World Trade Center Health Program: Quality Assurance Program Should Include Monitoring of Access to Health Services

 World Trade Center Health Program: Quality Assurance Program Should Include Monitoring of Access to Health Services


What GAO Found

The World Trade Center Health Program, administered by the National Institute for Occupational Safety and Health (NIOSH), provides health services to eligible responders and survivors of the September 11, 2001, attacks at no cost. NIOSH contracts with clinics in the New York City area and a Nationwide Provider Network (NPN) to provide health services to these individuals—known as members. Spending on health services by the program increased by about 85 percent from fiscal year 2016 through 2021. (See figure.) Clinics that serve responders in the New York City area accounted for the majority of health services spending. Clinics that serve survivors in the New York City area and through the NPN accounted for a growing share of total spending over the time period reviewed.

World Trade Center Health Program Spending on Health Services, Fiscal Years 2016 through 2021

World Trade Center Health Program Spending on Health Services, Fiscal Years 2016 through 2021

The World Trade Center Health Program Quality Assurance Committee is comprised of senior program leadership. It was established to develop quality assurance objectives, formulate plans to achieve those objectives, and monitor related activities throughout the program. This is to be accomplished, for example, by recommending the development of performance metrics. In addition, NIOSH developed strategic priorities for the program. According to officials, NIOSH also applies resources, including quality assurance staff, to support these priorities.

Timely access to health services is an important component of quality health care. However, NIOSH has not specified ensuring timely access among the program’s strategic priorities. In addition, the Quality Assurance Committee has not assessed the extent to which members have timely access to health services through the NPN because there are no quality assurance metrics for this. However, information previously collected by the NPN contractor, which was not provided to the Quality Assurance Committee, indicates there were potential problems with the timeliness of members’ access to health services. Absent prioritizing timely access to health services, establishing metrics, and reviewing metric data, there is increased risk that reported delays in some members’ access to NPN-provided health services may continue and negatively affect those members’ morbidity, mortality, and quality of life.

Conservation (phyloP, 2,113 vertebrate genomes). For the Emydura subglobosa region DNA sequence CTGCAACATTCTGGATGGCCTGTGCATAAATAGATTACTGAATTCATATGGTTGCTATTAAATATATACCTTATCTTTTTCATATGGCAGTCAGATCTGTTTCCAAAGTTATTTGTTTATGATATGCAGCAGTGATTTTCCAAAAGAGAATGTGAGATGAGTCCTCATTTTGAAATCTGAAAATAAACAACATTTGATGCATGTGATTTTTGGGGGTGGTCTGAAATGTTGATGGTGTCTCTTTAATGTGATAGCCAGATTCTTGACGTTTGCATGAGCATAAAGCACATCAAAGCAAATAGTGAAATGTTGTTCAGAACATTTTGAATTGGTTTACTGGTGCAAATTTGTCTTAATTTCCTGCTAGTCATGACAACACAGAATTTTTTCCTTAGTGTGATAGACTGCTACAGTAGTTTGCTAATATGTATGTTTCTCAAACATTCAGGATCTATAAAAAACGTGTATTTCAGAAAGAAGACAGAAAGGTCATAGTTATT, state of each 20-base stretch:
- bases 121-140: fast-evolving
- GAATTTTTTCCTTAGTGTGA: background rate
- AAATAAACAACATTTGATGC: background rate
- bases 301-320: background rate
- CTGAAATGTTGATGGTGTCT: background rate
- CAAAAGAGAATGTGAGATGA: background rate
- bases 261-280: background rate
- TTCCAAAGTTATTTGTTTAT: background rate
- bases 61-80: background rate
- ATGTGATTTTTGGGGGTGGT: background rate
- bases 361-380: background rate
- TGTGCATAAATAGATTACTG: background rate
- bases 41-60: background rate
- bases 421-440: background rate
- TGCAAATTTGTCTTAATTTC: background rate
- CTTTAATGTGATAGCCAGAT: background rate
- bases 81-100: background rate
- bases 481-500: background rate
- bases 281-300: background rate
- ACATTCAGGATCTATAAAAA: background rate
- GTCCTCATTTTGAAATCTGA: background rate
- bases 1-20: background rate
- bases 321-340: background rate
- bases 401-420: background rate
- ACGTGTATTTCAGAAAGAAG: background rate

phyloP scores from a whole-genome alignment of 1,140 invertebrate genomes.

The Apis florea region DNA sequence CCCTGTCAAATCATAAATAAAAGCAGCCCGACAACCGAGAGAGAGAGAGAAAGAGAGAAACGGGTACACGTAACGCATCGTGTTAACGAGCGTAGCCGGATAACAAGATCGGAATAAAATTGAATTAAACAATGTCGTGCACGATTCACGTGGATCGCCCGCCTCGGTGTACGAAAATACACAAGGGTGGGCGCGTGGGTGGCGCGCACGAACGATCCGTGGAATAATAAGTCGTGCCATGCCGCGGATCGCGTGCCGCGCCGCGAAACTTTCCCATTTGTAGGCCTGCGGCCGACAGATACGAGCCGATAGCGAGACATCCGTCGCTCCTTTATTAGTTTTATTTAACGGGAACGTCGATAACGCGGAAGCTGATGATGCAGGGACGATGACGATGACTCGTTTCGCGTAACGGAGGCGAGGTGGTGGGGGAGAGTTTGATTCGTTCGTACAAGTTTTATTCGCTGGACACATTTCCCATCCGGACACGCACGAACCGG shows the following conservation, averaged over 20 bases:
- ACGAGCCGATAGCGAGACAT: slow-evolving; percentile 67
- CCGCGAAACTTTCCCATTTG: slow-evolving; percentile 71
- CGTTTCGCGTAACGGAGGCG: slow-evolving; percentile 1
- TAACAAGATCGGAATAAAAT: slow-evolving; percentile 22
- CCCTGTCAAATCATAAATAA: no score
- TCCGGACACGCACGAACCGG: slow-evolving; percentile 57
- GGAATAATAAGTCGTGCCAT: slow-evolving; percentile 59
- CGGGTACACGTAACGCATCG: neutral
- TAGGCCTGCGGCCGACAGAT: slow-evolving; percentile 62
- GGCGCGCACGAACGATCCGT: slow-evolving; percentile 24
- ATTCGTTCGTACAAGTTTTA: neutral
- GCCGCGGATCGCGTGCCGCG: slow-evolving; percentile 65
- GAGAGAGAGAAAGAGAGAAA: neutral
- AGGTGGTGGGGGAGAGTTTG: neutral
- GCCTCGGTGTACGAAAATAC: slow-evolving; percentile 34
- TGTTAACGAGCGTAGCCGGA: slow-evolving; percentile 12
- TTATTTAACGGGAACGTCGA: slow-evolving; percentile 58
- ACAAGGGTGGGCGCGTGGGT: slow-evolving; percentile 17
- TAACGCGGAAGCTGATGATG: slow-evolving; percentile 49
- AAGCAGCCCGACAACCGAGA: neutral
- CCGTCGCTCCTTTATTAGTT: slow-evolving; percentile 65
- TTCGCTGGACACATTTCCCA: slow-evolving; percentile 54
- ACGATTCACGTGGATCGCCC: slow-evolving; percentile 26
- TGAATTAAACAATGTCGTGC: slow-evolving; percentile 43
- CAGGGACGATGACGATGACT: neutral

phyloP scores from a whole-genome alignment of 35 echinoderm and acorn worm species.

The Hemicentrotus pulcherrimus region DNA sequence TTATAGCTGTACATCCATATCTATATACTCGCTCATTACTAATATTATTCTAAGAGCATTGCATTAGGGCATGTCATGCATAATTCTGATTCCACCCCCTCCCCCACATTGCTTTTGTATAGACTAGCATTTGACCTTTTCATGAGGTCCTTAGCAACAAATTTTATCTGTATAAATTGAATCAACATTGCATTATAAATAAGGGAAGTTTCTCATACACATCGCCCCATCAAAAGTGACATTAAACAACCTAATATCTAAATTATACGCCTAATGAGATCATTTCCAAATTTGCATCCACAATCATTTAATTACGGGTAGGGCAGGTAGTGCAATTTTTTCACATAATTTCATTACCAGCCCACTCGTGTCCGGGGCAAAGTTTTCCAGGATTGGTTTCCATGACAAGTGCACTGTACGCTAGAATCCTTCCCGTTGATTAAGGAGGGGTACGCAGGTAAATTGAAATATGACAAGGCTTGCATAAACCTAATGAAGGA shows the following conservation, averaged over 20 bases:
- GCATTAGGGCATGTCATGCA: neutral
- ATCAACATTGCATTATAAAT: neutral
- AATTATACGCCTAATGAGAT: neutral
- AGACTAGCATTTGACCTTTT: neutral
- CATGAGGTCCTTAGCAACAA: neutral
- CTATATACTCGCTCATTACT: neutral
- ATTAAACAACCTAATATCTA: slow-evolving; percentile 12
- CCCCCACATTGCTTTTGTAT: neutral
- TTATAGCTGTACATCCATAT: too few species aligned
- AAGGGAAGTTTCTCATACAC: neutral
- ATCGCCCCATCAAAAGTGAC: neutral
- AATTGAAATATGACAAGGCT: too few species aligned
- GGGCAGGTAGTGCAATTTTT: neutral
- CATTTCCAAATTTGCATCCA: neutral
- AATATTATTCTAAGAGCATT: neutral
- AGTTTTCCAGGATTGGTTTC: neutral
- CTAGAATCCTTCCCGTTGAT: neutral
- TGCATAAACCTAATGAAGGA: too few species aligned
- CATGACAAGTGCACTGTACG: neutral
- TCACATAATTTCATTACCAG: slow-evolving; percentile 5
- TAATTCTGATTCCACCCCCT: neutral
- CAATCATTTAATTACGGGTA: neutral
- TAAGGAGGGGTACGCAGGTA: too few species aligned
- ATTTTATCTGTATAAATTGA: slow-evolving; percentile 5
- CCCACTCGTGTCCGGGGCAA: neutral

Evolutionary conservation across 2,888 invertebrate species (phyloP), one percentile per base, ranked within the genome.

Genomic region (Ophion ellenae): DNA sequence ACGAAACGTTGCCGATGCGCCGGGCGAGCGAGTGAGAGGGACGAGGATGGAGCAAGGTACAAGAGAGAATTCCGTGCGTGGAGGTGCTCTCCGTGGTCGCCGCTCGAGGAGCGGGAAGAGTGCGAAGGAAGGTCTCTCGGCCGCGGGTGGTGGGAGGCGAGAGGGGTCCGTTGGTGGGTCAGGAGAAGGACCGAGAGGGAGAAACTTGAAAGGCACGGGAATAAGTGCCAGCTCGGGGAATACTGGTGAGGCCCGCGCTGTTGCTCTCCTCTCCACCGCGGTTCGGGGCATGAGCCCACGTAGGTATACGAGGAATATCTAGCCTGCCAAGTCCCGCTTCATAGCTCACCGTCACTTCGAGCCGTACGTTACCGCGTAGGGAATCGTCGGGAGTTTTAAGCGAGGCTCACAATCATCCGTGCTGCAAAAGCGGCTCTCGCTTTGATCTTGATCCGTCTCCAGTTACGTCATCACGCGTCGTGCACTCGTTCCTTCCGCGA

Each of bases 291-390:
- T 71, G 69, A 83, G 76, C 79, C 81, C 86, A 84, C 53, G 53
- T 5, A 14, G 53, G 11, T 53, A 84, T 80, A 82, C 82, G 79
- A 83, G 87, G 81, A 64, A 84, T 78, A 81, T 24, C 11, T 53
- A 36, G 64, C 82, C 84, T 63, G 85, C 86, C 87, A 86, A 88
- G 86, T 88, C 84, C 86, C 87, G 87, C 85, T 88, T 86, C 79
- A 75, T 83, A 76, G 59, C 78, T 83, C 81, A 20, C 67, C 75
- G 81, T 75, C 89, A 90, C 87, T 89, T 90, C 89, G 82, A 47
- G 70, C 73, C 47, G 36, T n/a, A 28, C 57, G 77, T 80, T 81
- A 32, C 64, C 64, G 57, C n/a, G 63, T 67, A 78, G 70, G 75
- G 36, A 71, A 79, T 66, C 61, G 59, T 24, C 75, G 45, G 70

Why GAO Did This Study

The World Trade Center Health Program provides health services, such as monitoring and treatment for conditions related to the September 11, 2001, attacks, through clinics in the New York City area and the NPN. The program is required to ensure reasonable access to health services through the NPN. However, program stakeholders have reported delays with members’ access to these services.

The James Zadroga 9/11 Health and Compensation Reauthorization Act included a provision for GAO to review the World Trade Center Health Program. This report examines the extent to which (1) program spending on health services increased, and (2) NIOSH’s quality assurance efforts included assessing the timeliness of access to health services for members through the NPN. GAO analyzed data on claims paid by the program. GAO also interviewed NIOSH officials and reviewed program documents on its quality assurance governance structure and strategic priorities.





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